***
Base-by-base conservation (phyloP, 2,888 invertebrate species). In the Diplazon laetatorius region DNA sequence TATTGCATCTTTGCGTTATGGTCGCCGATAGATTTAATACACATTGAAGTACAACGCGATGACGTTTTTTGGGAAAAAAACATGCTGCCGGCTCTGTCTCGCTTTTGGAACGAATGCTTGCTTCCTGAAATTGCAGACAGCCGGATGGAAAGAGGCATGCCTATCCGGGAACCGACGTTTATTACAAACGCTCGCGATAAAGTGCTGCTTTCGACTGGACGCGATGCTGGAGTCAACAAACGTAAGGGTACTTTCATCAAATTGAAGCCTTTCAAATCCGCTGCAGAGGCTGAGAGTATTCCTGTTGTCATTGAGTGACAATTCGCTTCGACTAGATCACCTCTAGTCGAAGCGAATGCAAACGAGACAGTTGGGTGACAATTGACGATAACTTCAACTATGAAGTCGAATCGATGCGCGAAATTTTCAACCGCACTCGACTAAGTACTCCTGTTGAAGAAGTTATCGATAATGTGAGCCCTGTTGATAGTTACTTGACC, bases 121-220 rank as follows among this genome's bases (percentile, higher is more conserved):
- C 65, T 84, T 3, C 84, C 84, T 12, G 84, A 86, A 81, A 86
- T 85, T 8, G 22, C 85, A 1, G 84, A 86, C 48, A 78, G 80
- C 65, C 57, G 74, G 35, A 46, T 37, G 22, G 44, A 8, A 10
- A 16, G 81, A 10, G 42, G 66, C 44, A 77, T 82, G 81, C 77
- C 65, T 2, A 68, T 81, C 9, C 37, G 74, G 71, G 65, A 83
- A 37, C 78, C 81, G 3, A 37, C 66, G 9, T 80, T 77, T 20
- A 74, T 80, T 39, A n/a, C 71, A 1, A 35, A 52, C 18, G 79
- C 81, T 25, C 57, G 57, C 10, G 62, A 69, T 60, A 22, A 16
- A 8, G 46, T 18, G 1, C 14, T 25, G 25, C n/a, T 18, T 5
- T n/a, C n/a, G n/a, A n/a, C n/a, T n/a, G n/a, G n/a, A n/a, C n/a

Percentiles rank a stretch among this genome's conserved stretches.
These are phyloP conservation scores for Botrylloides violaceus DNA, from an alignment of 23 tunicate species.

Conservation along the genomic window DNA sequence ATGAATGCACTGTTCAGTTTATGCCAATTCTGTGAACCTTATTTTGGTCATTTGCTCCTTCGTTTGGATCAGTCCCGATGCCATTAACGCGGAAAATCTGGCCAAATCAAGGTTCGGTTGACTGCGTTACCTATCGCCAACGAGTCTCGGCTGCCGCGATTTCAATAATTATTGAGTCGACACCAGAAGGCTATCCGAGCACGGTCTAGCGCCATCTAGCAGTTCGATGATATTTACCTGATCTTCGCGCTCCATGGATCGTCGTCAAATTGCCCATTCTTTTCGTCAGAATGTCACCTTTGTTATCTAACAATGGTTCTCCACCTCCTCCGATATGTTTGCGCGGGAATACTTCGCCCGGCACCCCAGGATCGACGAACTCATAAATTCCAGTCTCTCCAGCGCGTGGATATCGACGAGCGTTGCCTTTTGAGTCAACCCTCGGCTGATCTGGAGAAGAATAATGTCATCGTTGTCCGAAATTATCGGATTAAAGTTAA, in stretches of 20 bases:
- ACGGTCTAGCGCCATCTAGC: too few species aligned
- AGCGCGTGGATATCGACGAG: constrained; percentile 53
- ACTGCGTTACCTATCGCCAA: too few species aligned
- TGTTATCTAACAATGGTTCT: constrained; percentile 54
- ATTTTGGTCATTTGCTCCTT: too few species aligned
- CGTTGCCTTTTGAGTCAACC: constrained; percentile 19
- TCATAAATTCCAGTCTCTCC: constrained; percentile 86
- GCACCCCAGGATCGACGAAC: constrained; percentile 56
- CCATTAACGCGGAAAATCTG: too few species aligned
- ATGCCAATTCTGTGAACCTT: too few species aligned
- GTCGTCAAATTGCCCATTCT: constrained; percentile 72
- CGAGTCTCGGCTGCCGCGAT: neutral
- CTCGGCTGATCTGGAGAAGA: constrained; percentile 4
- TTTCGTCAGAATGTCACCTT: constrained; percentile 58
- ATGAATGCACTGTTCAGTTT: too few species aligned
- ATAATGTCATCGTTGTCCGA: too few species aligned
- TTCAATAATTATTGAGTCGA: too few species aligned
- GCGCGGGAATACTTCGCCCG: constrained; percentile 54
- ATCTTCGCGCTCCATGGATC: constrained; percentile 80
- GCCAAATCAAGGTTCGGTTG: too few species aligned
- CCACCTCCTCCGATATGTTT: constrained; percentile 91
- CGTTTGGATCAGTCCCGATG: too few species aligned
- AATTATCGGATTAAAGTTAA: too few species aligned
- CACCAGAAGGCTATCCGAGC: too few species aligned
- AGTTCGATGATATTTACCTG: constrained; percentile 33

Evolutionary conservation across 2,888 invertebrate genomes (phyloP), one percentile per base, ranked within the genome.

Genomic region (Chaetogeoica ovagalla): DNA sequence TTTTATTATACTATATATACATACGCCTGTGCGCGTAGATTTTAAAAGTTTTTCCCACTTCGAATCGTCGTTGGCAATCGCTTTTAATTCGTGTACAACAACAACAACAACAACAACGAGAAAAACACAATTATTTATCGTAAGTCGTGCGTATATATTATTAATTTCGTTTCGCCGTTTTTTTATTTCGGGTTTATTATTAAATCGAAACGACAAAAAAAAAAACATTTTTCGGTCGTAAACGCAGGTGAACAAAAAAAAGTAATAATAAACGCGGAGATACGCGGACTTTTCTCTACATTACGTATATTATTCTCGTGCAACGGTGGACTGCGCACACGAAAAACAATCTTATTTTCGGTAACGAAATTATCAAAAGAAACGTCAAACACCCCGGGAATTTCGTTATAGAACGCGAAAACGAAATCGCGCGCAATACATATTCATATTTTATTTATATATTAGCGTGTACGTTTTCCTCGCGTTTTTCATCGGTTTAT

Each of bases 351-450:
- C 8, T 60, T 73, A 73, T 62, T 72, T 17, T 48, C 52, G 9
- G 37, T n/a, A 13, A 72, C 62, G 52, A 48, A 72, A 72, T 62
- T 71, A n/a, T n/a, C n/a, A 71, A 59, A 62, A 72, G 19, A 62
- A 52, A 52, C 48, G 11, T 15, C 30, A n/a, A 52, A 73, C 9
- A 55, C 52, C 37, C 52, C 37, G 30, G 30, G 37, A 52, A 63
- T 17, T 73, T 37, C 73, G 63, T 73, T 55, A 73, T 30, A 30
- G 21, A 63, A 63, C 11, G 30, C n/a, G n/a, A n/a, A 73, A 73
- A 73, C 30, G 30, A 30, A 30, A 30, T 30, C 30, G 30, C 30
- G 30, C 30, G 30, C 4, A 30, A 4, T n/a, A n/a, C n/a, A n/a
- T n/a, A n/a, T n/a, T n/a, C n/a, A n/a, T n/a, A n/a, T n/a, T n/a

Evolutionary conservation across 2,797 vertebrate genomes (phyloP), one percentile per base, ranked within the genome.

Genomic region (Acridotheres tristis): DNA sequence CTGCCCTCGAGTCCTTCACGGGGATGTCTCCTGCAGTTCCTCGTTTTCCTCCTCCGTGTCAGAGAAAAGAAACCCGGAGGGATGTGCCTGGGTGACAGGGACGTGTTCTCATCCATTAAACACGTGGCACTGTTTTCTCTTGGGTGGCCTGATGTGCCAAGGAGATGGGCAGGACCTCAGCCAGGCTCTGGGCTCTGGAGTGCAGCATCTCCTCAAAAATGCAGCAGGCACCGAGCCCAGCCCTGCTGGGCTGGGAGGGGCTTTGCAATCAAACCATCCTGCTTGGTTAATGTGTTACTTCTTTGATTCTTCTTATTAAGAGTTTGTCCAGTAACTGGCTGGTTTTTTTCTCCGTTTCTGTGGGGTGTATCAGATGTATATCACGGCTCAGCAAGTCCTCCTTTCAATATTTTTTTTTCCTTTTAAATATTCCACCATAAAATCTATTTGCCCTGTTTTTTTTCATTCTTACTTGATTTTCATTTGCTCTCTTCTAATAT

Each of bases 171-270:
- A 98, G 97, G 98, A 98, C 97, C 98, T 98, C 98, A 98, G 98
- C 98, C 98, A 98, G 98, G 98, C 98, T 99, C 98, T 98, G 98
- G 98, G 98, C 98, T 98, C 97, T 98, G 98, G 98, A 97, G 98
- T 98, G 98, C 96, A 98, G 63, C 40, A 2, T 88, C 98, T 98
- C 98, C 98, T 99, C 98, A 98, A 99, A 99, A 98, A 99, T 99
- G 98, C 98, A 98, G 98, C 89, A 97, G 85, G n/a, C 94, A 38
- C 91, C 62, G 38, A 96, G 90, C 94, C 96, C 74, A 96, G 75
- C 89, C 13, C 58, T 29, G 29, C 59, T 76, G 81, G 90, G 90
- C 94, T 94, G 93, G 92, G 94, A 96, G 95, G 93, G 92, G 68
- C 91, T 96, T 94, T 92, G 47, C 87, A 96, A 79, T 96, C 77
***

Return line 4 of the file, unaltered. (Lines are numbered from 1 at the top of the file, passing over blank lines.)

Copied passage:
- C 65, C 57, G 74, G 35, A 46, T 37, G 22, G 44, A 8, A 10